WND reported in June Ortel charged that “Big Four” accounting firm PricewateerhouseCoopers, PWC, not only filed financial reports riddled with errors and misstatements, it neglected to verify whether the Clinton Foundation obtained tax-exempt status for its various sub-entities, including its AIDS charity, a Clinton Global Initiative likely to remain at the center of the upcoming New York City annual meeting.
PWC, he says, failed to inquire whether the Clinton Foundation has applied for and received duly issued IRS tax-exempt determinations for its various sub-entities and activities, including fighting HIV/AIDS globally under the auspices of the Clinton Health Access Initiative Inc., also known as CHAI.
He notes that there as an “Old CHAI” and a “New CHAI” that was created after Hillary Clinton became secretary of state. In addition, the foundation launched the Clinton Global Initiative and numerous foreign funds and endowments created, for instance, in conjunction with George W. Bush to raise money for the victims of Hurricane Katrina in 2005 and the 2010 earthquake in Haiti.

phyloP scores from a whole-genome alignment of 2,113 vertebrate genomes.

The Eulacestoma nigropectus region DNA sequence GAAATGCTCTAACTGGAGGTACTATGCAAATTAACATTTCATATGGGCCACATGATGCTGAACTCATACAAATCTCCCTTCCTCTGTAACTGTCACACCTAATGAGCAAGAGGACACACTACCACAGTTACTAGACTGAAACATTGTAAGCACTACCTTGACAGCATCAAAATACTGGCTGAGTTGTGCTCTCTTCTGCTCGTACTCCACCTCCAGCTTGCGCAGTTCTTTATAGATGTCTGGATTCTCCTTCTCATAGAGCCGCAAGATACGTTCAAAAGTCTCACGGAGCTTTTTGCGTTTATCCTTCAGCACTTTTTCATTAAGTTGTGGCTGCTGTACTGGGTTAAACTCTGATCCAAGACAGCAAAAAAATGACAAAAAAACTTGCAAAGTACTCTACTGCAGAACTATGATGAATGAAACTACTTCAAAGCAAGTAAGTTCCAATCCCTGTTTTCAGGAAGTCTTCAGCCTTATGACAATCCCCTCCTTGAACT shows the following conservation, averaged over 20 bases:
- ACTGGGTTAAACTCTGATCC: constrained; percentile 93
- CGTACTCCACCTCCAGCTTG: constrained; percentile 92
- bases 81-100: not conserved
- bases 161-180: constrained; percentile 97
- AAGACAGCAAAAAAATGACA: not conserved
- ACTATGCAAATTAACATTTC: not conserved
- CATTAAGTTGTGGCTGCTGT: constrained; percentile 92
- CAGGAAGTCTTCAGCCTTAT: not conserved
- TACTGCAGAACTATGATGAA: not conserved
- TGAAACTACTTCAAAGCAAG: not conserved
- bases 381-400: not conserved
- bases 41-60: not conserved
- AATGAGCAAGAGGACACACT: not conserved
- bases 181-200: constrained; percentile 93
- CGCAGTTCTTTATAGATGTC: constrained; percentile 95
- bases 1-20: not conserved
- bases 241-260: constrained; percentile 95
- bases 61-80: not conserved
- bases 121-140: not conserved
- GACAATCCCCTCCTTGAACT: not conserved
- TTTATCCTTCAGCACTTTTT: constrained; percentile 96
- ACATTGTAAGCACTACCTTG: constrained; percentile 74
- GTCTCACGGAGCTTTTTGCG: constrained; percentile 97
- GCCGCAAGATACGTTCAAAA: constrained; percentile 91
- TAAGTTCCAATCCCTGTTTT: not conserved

Ortel documents “each material deficiency in appropriate detail,” but he also poses an important preliminary question: “Did PWC, as part of its 2013 audit, establish that under applicable laws and regulations that the Clinton Foundation, including its various sub-entities and numerous charitable endeavors, many of which have been foreign based, is duly constituted as a tax-exempt organization?”
PricewaterhouseCoopers has not replied to numerous requests from WND, by email and by telephone, to comment. Ortel also asked PWC a number of questions based on his investigation and has received no reply.
Ortel insists the question of whether the Clinton Foundation is validly constituted as a U.S. tax-exempt organization is “fundamental to any analysis of its financial statements.
If it is not validly constituted, he says, “the organization and its directors face substantial financial liabilities as well as other penalties that would severely impact, even bankrupt numerous parties.”